Ceony gripped her suitcase all the harder to keep herself from starting, or from thinking too hard on the man’s words, for she couldn’t decide if they had been meant in mockery or not.
Mg. Thane looked much younger than Ceony had expected, perhaps about thirty or so, and he hadn’t taken the effort to dress up, either. He didn’t wear his magician’s dress uniform, or anything particularly fancy at all, just plain slacks with an unadorned high- necked shirt, over which hung a lightweight, oversized indigo coat that dropped clear to his ankles, with loose sleeves that fell nearly to his palms. He seemed quite average, his skin neither light nor dark, his height neither short nor tall, and his build neither thin nor broad. His dark hair fell just below his ears in a sort of kempt-but- unkempt way. He had black sideburns down to his jaw, and his nose had a slight bump to it, just above the middle of the bridge. The only thing extraordinary about him was the brightness of his eyes—green as summer leaves and shining as if someone had hid a light behind his forehead.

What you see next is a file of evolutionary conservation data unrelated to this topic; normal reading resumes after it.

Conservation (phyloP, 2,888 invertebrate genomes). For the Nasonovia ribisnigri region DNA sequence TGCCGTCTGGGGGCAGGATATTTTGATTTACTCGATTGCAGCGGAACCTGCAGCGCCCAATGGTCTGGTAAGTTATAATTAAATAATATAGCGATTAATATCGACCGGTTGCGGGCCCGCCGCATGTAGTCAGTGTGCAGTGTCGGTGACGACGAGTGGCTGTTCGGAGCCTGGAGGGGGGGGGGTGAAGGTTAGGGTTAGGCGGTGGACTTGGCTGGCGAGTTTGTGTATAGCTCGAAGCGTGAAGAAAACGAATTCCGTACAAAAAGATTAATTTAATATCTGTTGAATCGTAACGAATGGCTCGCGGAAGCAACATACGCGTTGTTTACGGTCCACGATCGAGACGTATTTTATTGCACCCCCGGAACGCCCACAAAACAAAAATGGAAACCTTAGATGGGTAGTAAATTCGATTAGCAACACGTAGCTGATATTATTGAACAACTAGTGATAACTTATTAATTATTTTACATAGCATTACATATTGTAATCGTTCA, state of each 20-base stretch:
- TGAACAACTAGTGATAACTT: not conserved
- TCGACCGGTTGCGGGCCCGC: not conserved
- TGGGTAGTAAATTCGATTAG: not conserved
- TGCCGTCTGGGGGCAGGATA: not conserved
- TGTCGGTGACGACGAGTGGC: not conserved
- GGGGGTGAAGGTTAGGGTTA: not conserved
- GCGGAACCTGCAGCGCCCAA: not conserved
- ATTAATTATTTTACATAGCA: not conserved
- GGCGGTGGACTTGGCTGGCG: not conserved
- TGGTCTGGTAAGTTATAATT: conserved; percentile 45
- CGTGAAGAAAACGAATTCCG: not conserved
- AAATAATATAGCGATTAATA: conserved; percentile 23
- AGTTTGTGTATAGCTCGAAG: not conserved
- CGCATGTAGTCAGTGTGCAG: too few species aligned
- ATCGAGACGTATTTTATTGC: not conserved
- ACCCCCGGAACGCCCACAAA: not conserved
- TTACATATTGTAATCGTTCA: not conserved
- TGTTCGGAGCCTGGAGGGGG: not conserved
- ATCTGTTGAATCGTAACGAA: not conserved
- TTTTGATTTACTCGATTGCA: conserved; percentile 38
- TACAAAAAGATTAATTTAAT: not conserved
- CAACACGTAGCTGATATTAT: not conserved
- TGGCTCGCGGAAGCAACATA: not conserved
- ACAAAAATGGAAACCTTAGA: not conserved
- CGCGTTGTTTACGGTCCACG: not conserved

Mg. Thane glanced at Ceony without the slightest smile, ges- ture, or draw of the brow, but in those bright eyes Ceony could tell the man was rather amused. Whether with her or with himself, she couldn’t be sure. She ground her teeth together.
“Magician Thane,” Mg. Aviosky said with a nod of her head, and Ceony wondered how well they knew one another, “this is Ceony Twill, whom I telegraphed you about.”
“Yes, yes,” Mg. Thane said, setting down the ledger on the stack of unread mail by the couch, aligning the book’s corners just so. He turned and met Ceony’s stare. “Ceony Twill, eldest of four and top of her graduating class. How many students made it out of that prison this year?”
Ceony adjusted her hat, if only to give her free hand something to do. “Twenty-two.”
“Still an accomplishment,” he said, almost offhandedly. “Hope- fully you can put those study habits of yours to good use here.”
Ceony only nodded. She did have good study habits—she prided herself on them—but schoolwork had always come easily to her. She had a sharp memory, and often remembered things after reading them through only once or twice. It was a blessing that had pulled her through many difficult and dull lectures. Hopefully it would help her here as well.